The quality level of Spanish wines has improved dramatically over the last ten or twenty years. A relatively undemanding domestic market had failed to inspire winemakers to raise their game, but the influence of export customers, the growth of trade and the advances in global winemaking technology have rekindled the passions of Spanish growers across the country.
We have extended our range of Spanish wines beyond Rioja, which itself still needs careful selection, to upwards of ten different regions. You will find good, honest lines for everyday hoovering, through a fascinating middle market and on to a couple of grander examples for celebrations.
What Wines of Interest enjoys most about Spanish wines is their vital point of difference compared to rafts of identikit Chardonnays and Cabernet Sauvignons from the new world. It may seem purist but we do not buy "international" styles from Spain (or Italy either, come to that), despite some excellent examples being produced there. What, we ask ourselves, is the point of that when the most interesting and original Spanish wines are those made largely from indigenous varieties?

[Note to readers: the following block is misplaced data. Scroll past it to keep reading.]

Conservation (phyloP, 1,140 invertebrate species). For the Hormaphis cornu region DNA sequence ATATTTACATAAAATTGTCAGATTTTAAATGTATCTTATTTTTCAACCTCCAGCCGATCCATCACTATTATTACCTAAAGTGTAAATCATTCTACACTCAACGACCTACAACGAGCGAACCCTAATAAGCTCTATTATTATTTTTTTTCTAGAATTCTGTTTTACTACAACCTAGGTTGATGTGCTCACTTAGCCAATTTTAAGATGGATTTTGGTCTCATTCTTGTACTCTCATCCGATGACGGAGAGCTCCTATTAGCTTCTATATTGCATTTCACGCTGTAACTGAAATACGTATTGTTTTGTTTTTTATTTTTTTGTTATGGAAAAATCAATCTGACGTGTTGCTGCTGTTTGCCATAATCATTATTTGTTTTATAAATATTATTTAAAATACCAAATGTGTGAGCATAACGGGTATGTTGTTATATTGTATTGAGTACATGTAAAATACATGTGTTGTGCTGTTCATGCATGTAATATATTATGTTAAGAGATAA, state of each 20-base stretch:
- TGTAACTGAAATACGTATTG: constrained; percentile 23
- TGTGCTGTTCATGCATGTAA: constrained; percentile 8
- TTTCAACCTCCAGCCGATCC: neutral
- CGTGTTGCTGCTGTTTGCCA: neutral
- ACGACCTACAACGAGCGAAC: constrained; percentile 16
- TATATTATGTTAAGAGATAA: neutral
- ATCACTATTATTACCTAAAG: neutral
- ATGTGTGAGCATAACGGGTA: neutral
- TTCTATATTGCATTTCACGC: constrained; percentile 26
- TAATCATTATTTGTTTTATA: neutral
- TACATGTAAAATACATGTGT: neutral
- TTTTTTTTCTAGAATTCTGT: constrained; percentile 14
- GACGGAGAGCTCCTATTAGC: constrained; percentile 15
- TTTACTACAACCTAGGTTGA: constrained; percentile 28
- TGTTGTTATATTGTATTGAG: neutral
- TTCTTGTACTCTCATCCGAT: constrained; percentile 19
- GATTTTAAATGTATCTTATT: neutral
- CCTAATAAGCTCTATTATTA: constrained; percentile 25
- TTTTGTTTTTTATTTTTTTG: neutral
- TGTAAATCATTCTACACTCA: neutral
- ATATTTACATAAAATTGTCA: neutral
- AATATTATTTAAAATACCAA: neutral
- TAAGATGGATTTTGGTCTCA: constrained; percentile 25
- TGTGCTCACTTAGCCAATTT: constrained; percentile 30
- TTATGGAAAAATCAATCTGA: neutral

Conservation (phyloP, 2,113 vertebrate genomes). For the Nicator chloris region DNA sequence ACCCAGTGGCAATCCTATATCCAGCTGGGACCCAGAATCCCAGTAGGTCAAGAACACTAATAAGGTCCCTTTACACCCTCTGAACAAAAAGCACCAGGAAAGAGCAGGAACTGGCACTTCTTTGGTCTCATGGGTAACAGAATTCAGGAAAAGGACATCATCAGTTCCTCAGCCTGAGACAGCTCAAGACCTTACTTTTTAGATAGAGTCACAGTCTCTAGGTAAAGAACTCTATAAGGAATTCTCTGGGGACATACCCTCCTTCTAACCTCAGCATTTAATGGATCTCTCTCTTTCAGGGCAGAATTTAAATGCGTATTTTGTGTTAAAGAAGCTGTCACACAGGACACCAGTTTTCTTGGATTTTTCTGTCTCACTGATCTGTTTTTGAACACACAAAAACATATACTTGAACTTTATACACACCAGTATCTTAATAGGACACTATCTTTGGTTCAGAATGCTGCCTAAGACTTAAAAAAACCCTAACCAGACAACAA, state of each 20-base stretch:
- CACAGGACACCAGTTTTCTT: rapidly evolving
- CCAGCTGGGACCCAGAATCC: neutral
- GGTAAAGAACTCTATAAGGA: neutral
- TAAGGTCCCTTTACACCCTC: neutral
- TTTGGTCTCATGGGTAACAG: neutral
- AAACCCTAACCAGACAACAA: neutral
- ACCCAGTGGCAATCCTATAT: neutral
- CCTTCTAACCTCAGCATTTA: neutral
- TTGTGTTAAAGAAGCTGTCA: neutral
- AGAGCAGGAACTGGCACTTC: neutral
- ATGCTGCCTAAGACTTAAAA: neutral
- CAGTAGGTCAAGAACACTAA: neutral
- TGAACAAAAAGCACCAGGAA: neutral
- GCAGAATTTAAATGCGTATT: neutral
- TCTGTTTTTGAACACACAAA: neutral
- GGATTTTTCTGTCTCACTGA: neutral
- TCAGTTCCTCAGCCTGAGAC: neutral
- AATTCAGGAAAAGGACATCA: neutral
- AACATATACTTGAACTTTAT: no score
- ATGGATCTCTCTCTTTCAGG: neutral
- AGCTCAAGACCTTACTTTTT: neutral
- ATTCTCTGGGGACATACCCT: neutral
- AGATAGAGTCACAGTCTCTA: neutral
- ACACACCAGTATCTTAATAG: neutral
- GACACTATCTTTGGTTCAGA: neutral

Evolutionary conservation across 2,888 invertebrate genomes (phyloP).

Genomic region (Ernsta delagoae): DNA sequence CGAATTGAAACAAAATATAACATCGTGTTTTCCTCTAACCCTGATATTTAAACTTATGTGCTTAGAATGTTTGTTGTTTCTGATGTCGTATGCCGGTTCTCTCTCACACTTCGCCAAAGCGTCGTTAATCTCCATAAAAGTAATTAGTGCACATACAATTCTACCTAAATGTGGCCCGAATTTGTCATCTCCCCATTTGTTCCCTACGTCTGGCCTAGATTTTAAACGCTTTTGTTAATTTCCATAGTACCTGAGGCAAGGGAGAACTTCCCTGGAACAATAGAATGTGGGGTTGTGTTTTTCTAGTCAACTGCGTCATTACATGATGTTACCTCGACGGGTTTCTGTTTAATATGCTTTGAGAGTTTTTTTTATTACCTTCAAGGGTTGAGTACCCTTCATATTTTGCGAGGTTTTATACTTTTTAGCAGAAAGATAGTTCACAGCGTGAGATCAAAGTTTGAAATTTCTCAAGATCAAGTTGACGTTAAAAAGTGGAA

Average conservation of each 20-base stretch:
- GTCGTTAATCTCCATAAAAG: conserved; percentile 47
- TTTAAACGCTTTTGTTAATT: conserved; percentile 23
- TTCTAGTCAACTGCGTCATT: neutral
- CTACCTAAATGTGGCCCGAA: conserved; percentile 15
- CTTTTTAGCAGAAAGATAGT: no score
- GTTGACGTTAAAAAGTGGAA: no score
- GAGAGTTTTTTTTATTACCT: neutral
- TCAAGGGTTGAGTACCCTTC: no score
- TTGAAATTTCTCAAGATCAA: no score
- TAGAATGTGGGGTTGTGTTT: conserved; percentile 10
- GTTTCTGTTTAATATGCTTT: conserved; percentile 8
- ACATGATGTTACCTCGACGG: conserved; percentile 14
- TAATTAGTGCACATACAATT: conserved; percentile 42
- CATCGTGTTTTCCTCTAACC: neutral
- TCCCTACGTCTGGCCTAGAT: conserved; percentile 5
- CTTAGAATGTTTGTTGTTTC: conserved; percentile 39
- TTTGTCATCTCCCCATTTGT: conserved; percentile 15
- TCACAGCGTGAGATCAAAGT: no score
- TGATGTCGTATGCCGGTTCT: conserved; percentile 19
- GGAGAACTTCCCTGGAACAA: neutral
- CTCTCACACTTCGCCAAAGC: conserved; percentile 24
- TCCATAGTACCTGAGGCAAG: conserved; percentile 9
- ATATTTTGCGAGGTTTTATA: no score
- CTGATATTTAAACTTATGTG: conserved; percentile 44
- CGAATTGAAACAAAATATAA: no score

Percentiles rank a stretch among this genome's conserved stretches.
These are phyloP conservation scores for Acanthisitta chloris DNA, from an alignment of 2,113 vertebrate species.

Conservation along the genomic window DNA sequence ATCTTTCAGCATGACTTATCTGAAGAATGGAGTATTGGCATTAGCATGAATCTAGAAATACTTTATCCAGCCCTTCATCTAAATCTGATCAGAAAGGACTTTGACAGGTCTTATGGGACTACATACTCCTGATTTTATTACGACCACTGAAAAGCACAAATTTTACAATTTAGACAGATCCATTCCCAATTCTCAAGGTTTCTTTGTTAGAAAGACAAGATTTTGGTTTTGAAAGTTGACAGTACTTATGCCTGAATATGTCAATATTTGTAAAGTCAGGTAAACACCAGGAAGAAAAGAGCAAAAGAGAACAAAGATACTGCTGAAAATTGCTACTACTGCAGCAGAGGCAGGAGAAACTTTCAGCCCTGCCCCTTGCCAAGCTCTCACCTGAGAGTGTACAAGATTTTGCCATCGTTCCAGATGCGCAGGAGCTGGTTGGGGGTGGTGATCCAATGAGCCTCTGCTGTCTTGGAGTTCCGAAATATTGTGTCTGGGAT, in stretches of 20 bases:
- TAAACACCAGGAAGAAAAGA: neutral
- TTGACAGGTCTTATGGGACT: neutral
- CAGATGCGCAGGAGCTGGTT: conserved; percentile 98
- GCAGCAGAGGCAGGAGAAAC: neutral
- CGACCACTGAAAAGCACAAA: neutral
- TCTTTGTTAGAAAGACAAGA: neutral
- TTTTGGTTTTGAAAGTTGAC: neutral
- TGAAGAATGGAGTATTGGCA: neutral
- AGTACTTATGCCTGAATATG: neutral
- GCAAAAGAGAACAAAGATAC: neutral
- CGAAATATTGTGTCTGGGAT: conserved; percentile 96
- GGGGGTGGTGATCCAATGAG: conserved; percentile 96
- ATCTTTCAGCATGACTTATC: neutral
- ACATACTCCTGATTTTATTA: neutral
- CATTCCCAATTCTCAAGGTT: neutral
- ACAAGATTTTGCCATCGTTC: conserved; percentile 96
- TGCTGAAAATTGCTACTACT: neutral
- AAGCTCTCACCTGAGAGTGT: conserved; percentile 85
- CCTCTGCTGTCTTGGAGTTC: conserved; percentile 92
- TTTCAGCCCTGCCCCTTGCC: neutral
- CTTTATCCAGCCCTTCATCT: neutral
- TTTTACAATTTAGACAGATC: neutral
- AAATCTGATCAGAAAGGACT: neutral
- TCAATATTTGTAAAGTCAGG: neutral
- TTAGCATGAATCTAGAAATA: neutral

We carry a wide range of Riojas, from modern, young, unoaked versions full of bouncy fruit and vibrancy, through to splendidly rich and complex Reservas and Gran Reservas (or equivalent). However, there is plenty of exciting Spanish wines to seek out from the less well-known regions. Places like Campo de Borja make a wide variety of wines from crisp dry whites based on Macabeo through to gently oaked white Rioja look-alikes; juicy roses from Garnacha and Tempranillo to great value glugging reds to chunky, meaty reds of style and sophistication. Again Garnacha and Tempranillo dominate with the occasional addition of other varieties such as Syrah & Cabernet Sauvignon.
Amongst the best Spanish white wines are the offerings of Galicia, a region in northern Spain with a coastline renowned for its seafood. Here Albarino is the variety to look for; it’s perfect with fish combining a ripeness with a crisp, dry style. Think Chablis with an extra note of ripeness. Keep a look out for Godello and Treixadura as well for dew-fresh whites of style with a real point of difference, also from Galicia. The other area of note for Spanish white wines is Rueda where the varieties Viura (another name for Macabeo) and Verdejo are widely planted. They produce crisp dry whites with fragrance and good acidity.
If you are one of the many people we see each week who are bored by the painting-by-numbers wines of the monotonous supermarket selection, these will provide that vital originality to reawaken your enthusiasm. We reckon we could double our Spanish wine range easily since there is a such a wide variety available and we are never short of contenders for our range. So often the difficulty is knowing what to leave out rather than what to include!